UKRR is a high profile national programme that is attracting a lot of interest both nationally and internationally. The paper documents a practical example of a shared services initiative in the UK.

Details

Interlending & Document Supply, vol. 38 no. 3
Type: Research Article
ISSN: 0264-1615

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Article
Publication date: 31 May 2011

Mike McGrath

The purpose of this paper is to provide a review of the literature concerning interlending and document supply and related matters.

Abstract

Purpose

The purpose of this paper is to provide a review of the literature concerning interlending and document supply and related matters.

Design/methodology/approach

The approach is based on the reading of over 150 journals as well as monographs, reports and websites.

Findings

Resistance to the Big Deals for journals is still growing – in particular because of the current budget cuts that are hitting libraries badly. A number of articles from around the world indicate that document supply is still alive and kicking.

Originality/value

The paper represents a useful source of information for librarians and others interested in document supply and related matters such as resource sharing and open access.

Details

Interlending & Document Supply, vol. 39 no. 2
Type: Research Article
ISSN: 0264-1615

Keywords

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Article
Publication date: 1 April 1998

Andrew Cox

In VINE 113 and 114 our authors look at library services on the Web, with half a dozen case studies of excellent applications.

Abstract

In VINE 113 and 114 our authors look at library services on the Web, with half a dozen case studies of excellent applications.

Details

VINE, vol. 28 no. 4
Type: Research Article
ISSN: 0305-5728

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Article
Publication date: 31 May 2013

Daryl Yang

This paper aims to provide a case study of the development of UK Research Reserve (UKRR): a partnership between the UK higher education sector and the British Library. The…

Abstract

Purpose

This paper aims to provide a case study of the development of UK Research Reserve (UKRR): a partnership between the UK higher education sector and the British Library. The first of its kind in the UK as well as internationally, UK Research Reserve has helped its members de‐duplicate low‐use journals and release shelf space, as well as retain access to research material. UKRR is currently under review to determine a sustainable model if public funding becomes unavailable. This paper describes the journey UKRR has taken so far.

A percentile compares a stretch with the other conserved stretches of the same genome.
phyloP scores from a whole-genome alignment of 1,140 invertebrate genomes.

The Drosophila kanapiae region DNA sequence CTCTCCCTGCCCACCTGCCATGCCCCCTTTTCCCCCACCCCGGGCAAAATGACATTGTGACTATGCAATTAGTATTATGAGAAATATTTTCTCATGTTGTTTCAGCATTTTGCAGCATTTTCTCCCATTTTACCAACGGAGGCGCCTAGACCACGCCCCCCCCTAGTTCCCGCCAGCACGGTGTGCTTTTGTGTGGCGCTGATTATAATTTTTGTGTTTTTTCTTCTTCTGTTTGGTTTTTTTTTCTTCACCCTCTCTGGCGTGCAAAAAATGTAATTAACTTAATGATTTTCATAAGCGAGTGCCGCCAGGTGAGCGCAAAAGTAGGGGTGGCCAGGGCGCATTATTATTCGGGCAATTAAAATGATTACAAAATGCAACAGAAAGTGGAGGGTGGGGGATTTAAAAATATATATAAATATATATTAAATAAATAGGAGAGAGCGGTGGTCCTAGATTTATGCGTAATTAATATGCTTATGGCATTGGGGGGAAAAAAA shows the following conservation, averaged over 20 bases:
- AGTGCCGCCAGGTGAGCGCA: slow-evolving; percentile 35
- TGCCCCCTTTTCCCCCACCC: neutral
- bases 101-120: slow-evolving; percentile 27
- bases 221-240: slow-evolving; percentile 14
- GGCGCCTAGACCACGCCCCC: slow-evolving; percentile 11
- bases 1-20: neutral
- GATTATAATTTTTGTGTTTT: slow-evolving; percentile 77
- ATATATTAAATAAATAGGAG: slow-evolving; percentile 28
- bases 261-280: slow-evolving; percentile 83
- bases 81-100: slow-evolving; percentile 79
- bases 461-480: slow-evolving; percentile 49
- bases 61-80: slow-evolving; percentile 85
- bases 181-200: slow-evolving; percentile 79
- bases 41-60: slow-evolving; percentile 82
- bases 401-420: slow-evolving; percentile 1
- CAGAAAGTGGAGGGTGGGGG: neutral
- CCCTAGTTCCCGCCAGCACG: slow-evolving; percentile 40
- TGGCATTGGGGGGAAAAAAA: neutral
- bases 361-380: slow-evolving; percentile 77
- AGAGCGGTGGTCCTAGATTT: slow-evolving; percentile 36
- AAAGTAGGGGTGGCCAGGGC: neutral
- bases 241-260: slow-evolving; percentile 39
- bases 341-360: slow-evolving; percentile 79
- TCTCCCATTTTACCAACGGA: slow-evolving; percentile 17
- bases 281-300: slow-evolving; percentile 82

Design/methodology/approach

Research methods adopted can be categorised into two main groups of activities: information gathering (desk research, survey and interviews); and information analysis and synthesis (literature, data, documentation).

Findings

Through the case study of UKRR, the author identifies challenges and issues faced by research libraries, as well as the whole HE sector. This paper presents values and synergies UKRR has created for its members and beyond. It also shares UKRR's journey in identifying a sustainable business model beyond its current phase.

Originality/value

The author reviewed some second‐hand data to present a broader picture of challenges the HE sector is facing. Most data and documentation that support the other sections of the paper are first‐hand, and have been generated by UKRR's team.

Details

Library Management, vol. 34 no. 4/5
Type: Research Article
ISSN: 0143-5124

Keywords

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Article
Publication date: 17 August 2020

David Wilson and Michael Brookes

This paper aims to explore the reasons for and the subsequent longer-term impact of the closure of the Barlinnie Special Unit (BSU).

Abstract

Purpose

This paper aims to explore the reasons for and the subsequent longer-term impact of the closure of the Barlinnie Special Unit (BSU).

Design/methodology/approach

The paper is both descriptive, providing an overview of the work of the BSU, and conceptual in that it argues that the limits of “prisoner rehabilitation” are observed in the closure of the BSU, which sounds a warning for other penal therapeutic communities and what it means to operate effectively.

Findings